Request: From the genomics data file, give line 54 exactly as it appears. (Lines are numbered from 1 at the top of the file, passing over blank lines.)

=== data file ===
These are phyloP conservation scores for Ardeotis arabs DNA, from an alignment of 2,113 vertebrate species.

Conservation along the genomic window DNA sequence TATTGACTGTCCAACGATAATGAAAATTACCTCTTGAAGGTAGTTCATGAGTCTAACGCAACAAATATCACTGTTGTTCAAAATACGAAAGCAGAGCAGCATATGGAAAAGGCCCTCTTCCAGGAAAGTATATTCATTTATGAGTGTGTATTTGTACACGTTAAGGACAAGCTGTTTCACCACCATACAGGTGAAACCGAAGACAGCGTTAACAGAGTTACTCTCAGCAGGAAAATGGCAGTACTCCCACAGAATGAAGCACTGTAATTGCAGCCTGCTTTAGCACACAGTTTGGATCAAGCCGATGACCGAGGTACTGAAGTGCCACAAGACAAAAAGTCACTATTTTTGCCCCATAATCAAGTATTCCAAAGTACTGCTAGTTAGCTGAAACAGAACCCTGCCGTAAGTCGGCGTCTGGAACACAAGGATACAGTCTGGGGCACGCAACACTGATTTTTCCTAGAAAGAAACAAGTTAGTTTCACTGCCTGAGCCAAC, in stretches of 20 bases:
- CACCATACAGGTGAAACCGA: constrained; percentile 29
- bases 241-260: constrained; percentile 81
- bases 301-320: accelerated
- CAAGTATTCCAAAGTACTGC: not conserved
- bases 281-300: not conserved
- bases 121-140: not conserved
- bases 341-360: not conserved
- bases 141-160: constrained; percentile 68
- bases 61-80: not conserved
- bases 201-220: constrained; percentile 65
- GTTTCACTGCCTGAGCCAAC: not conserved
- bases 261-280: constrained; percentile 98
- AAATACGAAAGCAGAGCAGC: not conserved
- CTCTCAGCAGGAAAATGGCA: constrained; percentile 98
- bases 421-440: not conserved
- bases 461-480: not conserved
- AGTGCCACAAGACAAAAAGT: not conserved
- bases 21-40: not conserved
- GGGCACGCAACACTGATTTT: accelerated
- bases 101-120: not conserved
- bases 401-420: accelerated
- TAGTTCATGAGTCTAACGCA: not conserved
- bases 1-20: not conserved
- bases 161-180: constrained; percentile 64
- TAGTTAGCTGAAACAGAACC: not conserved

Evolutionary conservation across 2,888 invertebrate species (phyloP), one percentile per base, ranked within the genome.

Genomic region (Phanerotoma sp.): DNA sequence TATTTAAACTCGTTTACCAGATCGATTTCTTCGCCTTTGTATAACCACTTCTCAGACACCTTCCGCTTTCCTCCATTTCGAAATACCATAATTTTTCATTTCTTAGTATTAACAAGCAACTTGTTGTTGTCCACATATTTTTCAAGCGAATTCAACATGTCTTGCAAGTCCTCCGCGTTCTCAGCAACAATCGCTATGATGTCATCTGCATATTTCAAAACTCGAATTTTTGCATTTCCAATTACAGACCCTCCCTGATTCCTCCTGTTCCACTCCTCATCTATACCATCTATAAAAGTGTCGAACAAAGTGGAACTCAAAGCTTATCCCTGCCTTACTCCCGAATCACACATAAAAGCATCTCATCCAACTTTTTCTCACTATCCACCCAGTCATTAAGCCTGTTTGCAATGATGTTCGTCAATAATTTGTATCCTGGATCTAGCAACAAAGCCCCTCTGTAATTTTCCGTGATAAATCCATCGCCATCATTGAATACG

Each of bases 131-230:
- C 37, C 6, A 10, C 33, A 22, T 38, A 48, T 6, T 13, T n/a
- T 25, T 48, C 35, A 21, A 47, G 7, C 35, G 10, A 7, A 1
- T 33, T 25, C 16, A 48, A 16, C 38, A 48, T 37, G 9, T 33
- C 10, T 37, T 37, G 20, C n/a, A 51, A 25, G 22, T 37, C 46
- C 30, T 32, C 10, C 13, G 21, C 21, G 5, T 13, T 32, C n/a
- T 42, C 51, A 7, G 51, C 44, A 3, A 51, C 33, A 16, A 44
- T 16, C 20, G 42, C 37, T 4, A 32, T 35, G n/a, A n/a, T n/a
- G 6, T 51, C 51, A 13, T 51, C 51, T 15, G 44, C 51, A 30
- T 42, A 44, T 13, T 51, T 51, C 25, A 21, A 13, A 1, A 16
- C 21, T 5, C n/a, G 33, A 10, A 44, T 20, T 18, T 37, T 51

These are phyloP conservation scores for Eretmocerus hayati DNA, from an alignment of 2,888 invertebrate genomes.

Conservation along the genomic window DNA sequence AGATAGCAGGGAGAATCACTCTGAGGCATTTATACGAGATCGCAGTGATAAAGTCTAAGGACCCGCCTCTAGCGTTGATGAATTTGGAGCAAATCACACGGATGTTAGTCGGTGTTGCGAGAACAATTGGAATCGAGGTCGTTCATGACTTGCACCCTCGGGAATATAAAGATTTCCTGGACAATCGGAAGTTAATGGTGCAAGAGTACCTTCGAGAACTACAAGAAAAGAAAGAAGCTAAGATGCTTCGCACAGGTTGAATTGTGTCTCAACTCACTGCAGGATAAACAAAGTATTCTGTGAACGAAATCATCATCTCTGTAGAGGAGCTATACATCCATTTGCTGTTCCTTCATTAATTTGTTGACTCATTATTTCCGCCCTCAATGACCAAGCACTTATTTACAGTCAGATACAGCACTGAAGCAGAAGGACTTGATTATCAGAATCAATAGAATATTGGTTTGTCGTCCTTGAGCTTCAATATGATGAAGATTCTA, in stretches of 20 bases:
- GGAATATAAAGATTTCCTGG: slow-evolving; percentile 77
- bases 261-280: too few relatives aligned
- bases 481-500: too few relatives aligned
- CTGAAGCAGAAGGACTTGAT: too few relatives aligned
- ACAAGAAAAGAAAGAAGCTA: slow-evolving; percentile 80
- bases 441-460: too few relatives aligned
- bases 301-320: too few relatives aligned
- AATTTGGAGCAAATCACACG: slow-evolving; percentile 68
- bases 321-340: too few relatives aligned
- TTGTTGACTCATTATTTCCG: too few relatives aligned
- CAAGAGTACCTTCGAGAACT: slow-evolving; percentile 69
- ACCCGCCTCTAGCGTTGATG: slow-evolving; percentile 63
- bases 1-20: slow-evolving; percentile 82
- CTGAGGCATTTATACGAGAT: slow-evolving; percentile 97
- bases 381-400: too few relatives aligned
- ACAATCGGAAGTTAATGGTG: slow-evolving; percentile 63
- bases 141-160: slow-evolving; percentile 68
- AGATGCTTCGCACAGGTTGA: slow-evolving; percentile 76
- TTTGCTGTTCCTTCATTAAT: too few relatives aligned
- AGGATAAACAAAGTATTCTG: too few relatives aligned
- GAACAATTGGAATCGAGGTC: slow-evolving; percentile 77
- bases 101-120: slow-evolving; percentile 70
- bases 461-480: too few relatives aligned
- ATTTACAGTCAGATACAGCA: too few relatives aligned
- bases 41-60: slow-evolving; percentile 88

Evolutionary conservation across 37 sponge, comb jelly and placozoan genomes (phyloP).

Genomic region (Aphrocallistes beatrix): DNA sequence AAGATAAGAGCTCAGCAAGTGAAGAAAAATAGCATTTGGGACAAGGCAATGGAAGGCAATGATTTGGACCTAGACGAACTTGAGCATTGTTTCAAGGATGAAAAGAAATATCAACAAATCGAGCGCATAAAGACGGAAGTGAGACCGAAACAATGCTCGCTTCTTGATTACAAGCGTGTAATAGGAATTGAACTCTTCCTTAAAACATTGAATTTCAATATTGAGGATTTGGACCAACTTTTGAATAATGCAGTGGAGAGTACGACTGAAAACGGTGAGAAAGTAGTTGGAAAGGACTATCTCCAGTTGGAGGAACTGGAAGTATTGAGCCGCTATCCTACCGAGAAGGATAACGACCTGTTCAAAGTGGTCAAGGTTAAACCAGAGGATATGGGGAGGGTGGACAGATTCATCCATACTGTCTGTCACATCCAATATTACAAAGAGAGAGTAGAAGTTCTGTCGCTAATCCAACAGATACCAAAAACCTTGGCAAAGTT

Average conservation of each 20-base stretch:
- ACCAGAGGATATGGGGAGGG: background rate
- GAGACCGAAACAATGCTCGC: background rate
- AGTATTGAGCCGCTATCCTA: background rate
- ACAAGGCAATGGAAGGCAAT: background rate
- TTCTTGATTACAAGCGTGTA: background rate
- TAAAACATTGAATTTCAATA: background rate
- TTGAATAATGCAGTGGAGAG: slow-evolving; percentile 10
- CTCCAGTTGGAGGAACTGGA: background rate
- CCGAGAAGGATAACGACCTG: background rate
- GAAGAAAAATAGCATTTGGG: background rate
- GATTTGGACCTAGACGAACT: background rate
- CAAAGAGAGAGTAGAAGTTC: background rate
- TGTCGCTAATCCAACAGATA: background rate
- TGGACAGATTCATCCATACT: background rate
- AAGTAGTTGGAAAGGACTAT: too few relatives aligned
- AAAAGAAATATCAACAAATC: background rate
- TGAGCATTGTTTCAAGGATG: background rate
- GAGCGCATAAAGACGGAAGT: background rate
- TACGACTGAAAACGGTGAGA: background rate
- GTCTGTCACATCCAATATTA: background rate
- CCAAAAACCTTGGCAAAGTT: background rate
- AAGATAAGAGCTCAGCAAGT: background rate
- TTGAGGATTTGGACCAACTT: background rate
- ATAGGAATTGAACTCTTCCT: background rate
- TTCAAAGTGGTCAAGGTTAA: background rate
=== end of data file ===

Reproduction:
- ACCCGCCTCTAGCGTTGATG: slow-evolving; percentile 63